In considering belief, I am struck by how we are looking at a fundamental aspect of our existence. We move constantly between our need to be separate individuals, with a sense of the significance of our separate metal and emotional and sensory experiences and between our need to belong to a group in which to learn, share and express ourselves. There is always a potential of being stuck at one end of that spectrum. The need to hang on to a belief in adulthood can be seen as an expression of an incomplete ability to be integral individuals. Some of us need too much the safety of a group and the childlike position of giving too much responsibility and directive powers to a leader, dead or alive. It seems to me that adult mental health is very much about the ability to move with graceful appropriateness between these two positions of individuality and group belonging – and survive or even thrive in the group without a fixed leadership.

Nietzsche defines and describes belief’s characteristics in his brilliant aphorisms (Human, All Too Human, pub. Penguin Classics 1994). I offer them as a summary of the above reportage and as a warning about believing in anything too much – including in what I have written.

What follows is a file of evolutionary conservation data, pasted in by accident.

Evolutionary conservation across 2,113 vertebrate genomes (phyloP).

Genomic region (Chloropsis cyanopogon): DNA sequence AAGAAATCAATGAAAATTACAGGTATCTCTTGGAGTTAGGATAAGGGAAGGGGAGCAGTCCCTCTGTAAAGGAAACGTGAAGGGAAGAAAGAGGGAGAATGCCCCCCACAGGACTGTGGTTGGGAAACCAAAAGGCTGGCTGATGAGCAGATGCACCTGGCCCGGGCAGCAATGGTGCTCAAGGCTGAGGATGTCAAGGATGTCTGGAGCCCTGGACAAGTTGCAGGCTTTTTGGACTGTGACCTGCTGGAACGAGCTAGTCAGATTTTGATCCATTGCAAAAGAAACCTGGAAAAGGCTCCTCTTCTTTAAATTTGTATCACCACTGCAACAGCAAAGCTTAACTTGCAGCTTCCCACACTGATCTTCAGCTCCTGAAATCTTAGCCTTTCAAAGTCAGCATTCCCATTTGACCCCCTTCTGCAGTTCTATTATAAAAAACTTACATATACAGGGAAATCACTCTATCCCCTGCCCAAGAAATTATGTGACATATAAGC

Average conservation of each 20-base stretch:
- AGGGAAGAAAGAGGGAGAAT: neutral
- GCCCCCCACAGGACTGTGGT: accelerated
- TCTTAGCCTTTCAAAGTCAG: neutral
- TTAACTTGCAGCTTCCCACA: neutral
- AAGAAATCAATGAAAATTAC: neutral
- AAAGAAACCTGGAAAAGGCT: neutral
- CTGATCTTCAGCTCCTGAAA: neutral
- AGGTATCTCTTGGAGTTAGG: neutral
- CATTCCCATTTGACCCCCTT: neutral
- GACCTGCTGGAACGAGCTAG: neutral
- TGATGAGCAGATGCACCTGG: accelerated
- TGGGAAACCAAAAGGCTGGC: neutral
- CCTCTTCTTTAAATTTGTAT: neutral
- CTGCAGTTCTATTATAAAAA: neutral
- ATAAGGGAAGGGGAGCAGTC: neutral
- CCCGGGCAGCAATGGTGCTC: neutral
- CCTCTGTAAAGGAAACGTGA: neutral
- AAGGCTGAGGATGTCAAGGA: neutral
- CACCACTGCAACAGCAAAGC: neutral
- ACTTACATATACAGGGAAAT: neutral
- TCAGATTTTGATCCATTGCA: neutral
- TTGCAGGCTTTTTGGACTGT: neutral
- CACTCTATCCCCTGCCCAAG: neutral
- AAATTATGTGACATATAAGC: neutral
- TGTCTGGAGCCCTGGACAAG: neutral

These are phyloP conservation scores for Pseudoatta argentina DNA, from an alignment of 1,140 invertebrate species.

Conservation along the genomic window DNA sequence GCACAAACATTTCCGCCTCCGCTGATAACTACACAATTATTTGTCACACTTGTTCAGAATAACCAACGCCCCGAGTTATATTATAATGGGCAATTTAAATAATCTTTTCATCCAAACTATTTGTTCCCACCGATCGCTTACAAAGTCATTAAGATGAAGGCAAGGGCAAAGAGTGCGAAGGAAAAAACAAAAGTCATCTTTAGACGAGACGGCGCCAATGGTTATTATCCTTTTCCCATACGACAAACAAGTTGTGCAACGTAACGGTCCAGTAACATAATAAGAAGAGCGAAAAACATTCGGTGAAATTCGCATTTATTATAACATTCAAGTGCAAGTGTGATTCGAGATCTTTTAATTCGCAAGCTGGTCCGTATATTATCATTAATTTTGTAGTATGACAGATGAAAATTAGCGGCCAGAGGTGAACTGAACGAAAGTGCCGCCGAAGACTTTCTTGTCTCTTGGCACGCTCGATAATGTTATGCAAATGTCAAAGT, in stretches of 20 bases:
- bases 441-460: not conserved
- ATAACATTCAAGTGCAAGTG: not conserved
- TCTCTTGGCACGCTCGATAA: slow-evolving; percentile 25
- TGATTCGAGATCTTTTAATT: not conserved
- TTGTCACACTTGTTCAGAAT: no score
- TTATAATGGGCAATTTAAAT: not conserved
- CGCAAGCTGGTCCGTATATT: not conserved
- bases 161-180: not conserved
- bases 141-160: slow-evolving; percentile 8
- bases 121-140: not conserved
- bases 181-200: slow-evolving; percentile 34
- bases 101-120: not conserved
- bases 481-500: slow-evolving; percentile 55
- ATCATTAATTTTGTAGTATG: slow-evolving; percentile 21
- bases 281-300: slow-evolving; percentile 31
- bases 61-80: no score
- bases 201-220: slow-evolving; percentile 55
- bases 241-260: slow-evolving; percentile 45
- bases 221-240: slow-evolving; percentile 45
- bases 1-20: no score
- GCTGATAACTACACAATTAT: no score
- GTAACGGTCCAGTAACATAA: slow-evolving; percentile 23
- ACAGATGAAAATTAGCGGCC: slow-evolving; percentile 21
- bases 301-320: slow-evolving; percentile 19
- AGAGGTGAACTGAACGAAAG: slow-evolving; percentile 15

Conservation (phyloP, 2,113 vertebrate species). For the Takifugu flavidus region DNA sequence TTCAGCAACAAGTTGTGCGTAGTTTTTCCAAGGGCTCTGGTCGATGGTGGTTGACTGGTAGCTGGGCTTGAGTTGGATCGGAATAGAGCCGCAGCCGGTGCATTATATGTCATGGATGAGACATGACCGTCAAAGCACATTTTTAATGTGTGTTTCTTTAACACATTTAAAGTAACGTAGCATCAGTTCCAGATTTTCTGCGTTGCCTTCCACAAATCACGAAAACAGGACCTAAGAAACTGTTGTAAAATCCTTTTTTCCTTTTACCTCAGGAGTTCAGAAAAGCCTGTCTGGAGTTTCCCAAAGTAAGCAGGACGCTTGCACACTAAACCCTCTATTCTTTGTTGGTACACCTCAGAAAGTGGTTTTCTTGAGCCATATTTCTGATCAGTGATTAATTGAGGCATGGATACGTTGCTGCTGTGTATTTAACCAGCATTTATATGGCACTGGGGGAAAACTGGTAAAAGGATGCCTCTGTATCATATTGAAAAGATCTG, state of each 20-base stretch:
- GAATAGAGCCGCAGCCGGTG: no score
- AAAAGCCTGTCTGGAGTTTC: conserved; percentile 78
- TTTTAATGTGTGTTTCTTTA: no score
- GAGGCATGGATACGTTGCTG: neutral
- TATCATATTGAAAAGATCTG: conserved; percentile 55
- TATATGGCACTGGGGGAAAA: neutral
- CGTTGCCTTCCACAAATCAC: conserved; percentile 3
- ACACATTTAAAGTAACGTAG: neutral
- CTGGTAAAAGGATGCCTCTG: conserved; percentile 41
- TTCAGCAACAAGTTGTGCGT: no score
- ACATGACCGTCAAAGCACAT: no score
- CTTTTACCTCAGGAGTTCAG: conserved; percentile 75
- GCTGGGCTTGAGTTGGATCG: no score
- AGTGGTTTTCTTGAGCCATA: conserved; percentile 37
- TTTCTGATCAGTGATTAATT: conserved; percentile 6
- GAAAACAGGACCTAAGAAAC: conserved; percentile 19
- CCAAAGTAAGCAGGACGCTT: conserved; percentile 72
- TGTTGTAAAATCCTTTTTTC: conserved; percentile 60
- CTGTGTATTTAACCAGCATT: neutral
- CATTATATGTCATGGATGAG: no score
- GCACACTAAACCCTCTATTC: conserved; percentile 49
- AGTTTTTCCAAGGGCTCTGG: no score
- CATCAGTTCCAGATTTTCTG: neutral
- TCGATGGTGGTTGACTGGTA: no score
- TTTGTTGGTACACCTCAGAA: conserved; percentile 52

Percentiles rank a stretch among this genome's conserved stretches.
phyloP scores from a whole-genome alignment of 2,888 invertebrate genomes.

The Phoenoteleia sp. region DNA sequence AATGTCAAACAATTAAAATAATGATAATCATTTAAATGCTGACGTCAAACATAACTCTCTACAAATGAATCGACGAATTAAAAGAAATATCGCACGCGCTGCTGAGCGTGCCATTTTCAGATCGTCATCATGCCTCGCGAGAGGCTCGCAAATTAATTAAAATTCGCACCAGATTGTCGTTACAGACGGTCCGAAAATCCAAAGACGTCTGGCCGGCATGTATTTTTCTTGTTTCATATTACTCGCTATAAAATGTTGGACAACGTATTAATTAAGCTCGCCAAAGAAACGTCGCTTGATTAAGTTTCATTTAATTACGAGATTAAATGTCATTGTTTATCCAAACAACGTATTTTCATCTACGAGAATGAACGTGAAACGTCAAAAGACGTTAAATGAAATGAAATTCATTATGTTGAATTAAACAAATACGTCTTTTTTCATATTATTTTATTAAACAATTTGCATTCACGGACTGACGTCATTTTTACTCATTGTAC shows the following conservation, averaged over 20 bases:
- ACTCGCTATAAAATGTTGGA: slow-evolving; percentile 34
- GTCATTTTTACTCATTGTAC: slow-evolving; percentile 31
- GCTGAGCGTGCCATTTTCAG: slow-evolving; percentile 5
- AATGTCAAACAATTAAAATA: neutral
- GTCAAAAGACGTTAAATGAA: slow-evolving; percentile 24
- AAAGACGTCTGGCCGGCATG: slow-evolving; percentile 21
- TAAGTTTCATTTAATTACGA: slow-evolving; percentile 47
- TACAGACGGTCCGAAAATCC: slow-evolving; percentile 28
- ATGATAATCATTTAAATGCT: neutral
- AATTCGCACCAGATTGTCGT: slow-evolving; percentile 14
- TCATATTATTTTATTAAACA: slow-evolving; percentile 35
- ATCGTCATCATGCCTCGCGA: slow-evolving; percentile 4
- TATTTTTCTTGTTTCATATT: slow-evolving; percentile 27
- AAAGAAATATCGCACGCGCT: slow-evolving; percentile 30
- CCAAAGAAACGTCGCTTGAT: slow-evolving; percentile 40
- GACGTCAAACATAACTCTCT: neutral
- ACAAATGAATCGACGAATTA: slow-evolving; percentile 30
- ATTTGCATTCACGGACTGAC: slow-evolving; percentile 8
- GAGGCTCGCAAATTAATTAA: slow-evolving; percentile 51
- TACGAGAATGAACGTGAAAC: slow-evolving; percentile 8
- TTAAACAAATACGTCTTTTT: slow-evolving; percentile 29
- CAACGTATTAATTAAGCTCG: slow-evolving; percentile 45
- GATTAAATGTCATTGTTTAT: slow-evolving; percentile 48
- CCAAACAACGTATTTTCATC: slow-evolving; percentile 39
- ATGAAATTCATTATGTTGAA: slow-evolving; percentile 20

1. Belief is a strength, a power, not a truth.
2. Logical arguments always rest on beliefs.
3. Individual beliefs rest on a feeling of pleasure or pain in relation to the feeling subject. (That could be translated as: we believe in some thing because we like it. And I would go further, we believe in something because of our lust for power and control.)
4. Belief thrives on self-deception (i.e. on loss of individual integrity.) It is enough for others to believe for a man to believe it to be true.
5. Beliefs have blackmailing quality in that others have died for them in the past.
6. We inherit beliefs. They can be given, like e.g. nationality.

And this wonderful image:

7. The overthrow of beliefs is not immediately followed by the overthrow of institutions; rather, the new beliefs live for a long time in the now desolate and eerie house of their predecessors, which they themselves preserve, because of the housing shortage.

That makes me think of counselling trainings and of how they relate to their origins! And lastly:

8. A man of convictions is not a man of scientific thinking; he stands before us as a child, however grown up he might be otherwise.

This echoes Carl Popper’s view of the child-like state of the firm believer.